Essay: A Fear in the Dark

by Dean Faiello

attica-1As I lined up with other prisoners in a brick passageway, six Attica guards huddled in a group, wearing blue latex gloves and gripping wooden clubs. They stared at us as we waIked in pairs through the sepulchral corridor without speaking, like Franciscan monks on their way to vespers. Heading to a Quaker meeting in the school building, I looked forward to talking with the Quaker volunteers, witnessing their compassion, learning more about Quaker tenets.

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First Sunday in Advent

by Matthew B. Harper

So then let us not sleep, as others do but let us keep awake and be sober.

(1 Thessalonians 5:1-11)

Today we light the first candle of our Advent wreaths. A candle that welcomes light into our world, and a light in the window to wait for our coming Savior.

‘Let us keep awake and be sober’ cries Paul to the Thessalonians. What a difficult command this is to us. In our culture, in prison and out, we do not want to wait or be sober. Instant gratification and indulgence are the mantras of the culture. But seeking the desert, as Jesus did after his baptism, was about being quiet, and waiting on God. When we create stillness, then there is room in our lives for God to fill.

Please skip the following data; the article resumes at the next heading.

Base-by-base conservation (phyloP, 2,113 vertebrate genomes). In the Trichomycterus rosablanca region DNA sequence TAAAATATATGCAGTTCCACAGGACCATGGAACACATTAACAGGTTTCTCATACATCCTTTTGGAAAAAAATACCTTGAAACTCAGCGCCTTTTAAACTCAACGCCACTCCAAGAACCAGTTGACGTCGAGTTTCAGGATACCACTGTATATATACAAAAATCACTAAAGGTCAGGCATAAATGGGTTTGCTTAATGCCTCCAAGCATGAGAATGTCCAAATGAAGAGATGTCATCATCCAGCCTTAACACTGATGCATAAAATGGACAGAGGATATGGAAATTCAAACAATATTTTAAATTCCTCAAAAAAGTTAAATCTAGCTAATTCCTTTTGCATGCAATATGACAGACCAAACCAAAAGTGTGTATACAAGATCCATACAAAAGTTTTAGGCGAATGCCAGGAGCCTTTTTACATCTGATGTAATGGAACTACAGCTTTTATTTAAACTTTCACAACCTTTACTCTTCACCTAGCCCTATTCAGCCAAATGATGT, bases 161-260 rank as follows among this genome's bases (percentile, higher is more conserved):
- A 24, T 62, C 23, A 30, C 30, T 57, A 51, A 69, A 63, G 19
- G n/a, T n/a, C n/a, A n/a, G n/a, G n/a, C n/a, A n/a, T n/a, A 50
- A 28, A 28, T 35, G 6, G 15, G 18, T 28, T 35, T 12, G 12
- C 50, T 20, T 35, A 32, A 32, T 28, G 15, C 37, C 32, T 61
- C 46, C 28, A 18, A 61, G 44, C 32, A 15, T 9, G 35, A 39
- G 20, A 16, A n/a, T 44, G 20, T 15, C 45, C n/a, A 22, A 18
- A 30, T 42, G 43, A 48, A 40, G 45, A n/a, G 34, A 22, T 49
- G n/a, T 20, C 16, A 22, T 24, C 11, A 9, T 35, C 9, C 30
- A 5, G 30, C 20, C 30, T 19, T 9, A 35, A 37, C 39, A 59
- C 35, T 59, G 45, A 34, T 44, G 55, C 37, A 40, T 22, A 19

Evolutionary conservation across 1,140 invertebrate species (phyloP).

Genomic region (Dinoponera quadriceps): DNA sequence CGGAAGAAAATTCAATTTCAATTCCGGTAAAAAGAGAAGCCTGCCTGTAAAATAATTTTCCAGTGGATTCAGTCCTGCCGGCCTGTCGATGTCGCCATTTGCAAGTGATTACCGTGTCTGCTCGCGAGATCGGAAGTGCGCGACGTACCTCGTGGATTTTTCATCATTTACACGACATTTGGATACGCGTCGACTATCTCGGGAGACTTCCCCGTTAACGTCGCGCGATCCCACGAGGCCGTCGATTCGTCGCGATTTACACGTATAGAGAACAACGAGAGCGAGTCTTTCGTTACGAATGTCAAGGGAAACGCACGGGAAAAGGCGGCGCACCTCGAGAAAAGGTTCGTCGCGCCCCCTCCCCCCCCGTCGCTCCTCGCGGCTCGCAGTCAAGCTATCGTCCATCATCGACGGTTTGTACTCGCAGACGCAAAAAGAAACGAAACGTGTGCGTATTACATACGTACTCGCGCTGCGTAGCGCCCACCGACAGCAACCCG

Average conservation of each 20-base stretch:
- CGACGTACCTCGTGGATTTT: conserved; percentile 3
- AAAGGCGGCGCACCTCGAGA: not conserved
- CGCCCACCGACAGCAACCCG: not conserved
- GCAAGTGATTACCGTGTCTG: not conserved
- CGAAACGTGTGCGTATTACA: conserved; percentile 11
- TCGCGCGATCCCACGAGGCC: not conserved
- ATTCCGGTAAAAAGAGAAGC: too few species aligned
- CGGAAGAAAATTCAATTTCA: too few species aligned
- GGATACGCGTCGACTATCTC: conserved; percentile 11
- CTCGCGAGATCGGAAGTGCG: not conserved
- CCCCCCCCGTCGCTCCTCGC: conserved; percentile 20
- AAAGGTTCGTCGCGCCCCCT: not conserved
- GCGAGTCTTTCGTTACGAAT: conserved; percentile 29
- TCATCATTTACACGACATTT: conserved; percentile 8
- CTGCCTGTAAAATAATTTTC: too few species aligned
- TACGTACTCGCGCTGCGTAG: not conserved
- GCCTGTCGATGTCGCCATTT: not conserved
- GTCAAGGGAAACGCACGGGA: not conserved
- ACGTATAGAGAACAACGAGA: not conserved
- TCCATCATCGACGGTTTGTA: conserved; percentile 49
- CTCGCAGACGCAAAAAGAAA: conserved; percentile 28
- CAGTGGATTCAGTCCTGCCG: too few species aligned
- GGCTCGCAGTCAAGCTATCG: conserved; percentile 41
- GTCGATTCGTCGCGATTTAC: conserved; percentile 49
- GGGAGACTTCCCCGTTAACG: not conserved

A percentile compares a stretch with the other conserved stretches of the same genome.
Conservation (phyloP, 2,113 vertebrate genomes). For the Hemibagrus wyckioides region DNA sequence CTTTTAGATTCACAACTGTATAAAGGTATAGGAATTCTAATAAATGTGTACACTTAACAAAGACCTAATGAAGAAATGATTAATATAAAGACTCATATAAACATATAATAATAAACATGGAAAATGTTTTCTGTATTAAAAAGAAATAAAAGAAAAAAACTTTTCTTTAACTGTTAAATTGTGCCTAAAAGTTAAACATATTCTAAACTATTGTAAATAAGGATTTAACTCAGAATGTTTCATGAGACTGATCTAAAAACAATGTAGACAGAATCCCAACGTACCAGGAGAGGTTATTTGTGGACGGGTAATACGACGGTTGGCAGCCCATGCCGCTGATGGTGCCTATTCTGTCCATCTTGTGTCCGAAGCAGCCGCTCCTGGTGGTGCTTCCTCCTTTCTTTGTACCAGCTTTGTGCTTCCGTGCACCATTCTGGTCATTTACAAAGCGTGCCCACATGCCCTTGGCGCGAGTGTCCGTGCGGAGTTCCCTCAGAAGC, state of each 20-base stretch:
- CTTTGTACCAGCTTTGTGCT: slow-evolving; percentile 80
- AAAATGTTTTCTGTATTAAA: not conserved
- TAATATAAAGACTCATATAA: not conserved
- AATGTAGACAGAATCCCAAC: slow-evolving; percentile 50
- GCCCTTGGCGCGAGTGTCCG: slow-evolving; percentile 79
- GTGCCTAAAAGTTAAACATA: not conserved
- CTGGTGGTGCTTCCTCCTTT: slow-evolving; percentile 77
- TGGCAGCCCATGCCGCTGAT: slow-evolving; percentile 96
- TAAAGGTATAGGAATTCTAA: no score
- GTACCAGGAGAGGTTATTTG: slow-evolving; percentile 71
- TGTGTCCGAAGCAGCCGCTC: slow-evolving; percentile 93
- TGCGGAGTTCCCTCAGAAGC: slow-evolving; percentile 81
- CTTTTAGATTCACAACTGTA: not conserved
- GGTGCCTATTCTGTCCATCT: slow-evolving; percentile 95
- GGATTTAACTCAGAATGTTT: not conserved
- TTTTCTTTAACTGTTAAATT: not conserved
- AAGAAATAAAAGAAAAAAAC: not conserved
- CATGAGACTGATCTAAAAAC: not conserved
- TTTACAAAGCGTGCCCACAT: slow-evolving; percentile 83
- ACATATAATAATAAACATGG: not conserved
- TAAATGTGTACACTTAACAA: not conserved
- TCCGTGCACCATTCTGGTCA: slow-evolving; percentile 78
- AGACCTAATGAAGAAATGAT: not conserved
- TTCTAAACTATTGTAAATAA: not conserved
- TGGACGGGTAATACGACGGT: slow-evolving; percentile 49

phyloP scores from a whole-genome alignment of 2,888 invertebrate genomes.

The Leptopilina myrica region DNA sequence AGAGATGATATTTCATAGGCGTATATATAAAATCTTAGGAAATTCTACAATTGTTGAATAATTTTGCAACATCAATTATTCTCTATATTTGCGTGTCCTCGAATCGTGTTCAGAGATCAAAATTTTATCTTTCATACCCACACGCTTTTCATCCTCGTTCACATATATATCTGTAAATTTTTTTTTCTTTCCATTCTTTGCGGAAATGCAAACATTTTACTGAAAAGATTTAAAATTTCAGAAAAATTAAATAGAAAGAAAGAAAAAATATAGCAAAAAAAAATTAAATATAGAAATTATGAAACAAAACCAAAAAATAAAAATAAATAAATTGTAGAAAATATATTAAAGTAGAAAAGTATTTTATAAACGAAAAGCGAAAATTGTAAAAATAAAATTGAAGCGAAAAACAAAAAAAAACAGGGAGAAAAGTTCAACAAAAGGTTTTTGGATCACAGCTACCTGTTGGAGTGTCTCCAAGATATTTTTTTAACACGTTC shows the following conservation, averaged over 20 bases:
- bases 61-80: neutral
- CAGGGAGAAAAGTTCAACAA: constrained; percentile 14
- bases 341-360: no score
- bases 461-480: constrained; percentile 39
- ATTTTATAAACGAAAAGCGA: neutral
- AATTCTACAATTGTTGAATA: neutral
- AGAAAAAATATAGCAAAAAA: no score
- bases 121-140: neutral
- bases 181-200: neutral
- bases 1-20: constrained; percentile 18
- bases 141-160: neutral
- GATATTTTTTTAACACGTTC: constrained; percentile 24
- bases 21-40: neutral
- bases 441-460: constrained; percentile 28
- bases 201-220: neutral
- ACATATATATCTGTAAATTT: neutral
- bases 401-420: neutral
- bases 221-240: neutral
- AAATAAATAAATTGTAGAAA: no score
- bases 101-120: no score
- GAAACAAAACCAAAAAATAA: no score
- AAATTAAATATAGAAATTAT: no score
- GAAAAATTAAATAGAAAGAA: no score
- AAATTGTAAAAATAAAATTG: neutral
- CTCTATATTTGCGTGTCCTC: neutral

As a child I loved to devour the toy catalogs. As Christmas approached I would make longer and longer lists of the things that I ‘just had to have.’ In prison I am prone to do the same. I read my magazines and books full of boats, and scuba diving, and in my mind I make my lists. But I have to wait, and wait. In prison I have had to learn patience, it has been forced upon me. It has not been easy, but it has been a gift. I am learning how to be quiet and present to reality, and neither to live in my past or my future.

We stay busy. This time of year we seldom slow down even for a moment. In prison I work hard to stay occupied with productive things. But the hardest spiritual work there is often comes when we do less, and do it better. When we find times to deliberately slow down, and quiet down, to spend time with God.

I have my dreams, and sometimes they console me while the pain and longing grips me; but when the pain is the most intense, and the yearning reaches to the depths of my heart; in those times I cannot dream, I can only grow quiet and sit safe in the hand of God.

Hark! A thrilling voice is sounding. “Christ is nigh,” it seems to say; “Cast away the works of darkness, O ye children of the day.” (Hymn 59)